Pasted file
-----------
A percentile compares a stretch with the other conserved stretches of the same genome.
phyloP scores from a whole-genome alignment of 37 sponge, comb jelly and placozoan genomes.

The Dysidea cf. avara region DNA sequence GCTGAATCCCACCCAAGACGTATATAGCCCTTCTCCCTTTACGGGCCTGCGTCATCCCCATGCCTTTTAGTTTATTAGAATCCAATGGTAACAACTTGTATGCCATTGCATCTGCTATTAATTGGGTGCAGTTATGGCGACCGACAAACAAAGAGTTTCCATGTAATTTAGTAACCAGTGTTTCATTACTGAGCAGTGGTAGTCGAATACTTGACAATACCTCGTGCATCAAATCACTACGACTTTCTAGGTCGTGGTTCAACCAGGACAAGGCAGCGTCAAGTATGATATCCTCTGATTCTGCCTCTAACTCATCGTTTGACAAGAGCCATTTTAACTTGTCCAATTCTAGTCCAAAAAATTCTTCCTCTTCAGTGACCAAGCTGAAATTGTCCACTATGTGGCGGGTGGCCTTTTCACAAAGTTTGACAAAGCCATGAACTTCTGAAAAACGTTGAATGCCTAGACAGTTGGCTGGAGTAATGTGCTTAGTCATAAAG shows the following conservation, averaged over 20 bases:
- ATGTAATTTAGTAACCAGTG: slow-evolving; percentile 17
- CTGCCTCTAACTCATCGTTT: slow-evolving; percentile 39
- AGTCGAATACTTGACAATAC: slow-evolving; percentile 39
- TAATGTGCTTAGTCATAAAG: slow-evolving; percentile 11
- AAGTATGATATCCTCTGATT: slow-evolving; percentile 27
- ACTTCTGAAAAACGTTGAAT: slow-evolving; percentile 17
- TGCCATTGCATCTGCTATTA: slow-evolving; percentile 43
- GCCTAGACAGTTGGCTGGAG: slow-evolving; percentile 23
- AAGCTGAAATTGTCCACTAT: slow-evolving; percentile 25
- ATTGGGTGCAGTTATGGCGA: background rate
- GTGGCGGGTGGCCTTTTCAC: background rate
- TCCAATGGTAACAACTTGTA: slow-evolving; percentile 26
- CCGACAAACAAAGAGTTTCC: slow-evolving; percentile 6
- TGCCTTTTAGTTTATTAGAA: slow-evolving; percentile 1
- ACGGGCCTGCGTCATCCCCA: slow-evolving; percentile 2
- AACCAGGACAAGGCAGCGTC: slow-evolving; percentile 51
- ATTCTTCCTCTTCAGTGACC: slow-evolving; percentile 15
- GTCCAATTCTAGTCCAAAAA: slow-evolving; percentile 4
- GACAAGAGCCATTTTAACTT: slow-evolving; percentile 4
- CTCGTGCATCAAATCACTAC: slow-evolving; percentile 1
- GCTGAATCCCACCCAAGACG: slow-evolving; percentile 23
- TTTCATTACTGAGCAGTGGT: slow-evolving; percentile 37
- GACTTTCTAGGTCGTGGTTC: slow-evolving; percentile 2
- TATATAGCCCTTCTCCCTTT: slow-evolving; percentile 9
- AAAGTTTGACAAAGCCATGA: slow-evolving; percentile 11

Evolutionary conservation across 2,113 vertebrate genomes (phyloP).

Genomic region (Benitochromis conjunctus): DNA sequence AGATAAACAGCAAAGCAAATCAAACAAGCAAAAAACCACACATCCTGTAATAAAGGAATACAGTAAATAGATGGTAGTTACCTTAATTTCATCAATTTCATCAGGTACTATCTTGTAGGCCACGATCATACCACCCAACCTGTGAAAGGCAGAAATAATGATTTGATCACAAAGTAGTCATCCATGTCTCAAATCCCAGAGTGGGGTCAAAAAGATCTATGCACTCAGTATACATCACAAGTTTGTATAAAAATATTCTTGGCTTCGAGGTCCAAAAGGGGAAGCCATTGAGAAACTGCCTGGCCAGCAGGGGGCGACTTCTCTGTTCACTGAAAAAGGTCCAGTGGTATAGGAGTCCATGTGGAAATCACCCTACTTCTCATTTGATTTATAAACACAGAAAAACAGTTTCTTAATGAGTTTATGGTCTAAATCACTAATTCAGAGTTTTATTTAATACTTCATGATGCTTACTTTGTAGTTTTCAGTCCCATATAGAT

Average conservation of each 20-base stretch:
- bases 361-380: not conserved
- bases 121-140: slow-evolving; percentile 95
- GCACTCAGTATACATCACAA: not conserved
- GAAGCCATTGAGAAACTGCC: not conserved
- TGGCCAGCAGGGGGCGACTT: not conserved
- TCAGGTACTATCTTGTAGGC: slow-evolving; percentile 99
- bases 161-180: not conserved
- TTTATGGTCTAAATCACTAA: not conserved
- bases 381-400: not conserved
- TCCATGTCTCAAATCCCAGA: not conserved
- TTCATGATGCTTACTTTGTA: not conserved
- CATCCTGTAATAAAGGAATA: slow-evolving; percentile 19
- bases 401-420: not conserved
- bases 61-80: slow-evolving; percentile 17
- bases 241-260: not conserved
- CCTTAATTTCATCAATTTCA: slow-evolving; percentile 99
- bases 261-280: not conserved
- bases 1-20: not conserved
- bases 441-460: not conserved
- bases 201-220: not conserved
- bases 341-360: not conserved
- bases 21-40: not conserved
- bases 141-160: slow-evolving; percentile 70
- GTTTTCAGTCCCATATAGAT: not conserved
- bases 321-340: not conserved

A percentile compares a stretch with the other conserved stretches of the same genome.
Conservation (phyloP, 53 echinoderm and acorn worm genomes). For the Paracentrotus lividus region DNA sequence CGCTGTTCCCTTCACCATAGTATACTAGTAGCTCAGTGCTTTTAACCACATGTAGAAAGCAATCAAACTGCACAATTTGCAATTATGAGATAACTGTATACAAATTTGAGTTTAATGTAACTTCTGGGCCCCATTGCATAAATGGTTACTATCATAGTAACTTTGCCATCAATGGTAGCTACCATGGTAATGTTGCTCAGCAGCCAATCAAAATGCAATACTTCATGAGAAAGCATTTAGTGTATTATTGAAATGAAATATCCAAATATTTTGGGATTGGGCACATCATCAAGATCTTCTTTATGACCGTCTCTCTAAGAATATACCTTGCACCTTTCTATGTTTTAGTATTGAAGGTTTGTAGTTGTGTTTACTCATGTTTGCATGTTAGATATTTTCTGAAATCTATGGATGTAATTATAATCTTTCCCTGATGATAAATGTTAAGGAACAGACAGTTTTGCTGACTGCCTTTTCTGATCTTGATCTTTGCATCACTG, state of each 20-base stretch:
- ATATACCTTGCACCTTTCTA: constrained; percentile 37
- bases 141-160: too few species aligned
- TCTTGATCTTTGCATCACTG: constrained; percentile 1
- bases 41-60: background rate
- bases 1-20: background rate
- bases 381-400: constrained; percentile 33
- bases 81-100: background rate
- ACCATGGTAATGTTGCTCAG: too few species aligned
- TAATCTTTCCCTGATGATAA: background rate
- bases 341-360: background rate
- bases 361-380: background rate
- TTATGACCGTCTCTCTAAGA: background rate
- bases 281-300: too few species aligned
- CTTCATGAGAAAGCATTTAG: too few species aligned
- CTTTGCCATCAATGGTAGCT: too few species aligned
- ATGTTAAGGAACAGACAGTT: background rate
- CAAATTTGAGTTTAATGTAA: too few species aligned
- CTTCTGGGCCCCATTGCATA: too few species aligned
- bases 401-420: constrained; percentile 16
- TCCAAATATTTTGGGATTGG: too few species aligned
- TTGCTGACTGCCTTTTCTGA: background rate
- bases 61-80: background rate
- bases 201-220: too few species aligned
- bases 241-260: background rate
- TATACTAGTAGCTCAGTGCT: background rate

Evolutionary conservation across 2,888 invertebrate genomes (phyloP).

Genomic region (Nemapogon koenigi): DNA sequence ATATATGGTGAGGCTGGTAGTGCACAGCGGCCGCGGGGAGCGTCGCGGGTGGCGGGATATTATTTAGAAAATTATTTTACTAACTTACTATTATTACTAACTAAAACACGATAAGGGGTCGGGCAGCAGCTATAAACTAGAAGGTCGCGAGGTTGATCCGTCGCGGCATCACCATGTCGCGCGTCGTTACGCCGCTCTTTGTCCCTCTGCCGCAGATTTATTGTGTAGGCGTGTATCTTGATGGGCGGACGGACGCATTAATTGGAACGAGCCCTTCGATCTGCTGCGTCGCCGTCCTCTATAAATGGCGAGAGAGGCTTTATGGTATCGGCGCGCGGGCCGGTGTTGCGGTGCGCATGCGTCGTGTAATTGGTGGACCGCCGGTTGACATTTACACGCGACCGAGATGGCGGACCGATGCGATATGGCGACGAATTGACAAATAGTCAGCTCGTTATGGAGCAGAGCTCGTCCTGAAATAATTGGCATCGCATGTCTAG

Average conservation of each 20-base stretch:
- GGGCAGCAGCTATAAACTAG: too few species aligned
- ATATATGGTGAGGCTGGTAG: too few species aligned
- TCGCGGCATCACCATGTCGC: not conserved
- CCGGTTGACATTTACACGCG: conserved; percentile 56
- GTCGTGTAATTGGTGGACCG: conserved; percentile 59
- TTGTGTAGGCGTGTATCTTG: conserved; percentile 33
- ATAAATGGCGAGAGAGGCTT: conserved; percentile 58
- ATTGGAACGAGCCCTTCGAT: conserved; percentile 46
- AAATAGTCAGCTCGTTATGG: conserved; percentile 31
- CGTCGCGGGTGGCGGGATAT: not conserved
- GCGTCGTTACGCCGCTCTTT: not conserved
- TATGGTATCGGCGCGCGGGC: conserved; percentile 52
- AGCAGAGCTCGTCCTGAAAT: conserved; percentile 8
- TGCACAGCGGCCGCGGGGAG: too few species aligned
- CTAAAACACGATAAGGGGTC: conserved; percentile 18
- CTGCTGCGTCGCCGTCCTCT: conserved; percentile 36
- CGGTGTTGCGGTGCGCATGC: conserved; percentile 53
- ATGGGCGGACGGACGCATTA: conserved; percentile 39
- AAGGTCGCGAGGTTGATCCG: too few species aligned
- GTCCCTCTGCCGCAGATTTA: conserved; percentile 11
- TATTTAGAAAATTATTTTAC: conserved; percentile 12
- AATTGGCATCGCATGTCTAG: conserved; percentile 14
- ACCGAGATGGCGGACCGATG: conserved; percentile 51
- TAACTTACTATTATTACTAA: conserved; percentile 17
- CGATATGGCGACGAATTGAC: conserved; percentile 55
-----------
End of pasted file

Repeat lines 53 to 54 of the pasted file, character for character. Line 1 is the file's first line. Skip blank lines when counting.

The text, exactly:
- bases 21-40: not conserved
- bases 141-160: slow-evolving; percentile 70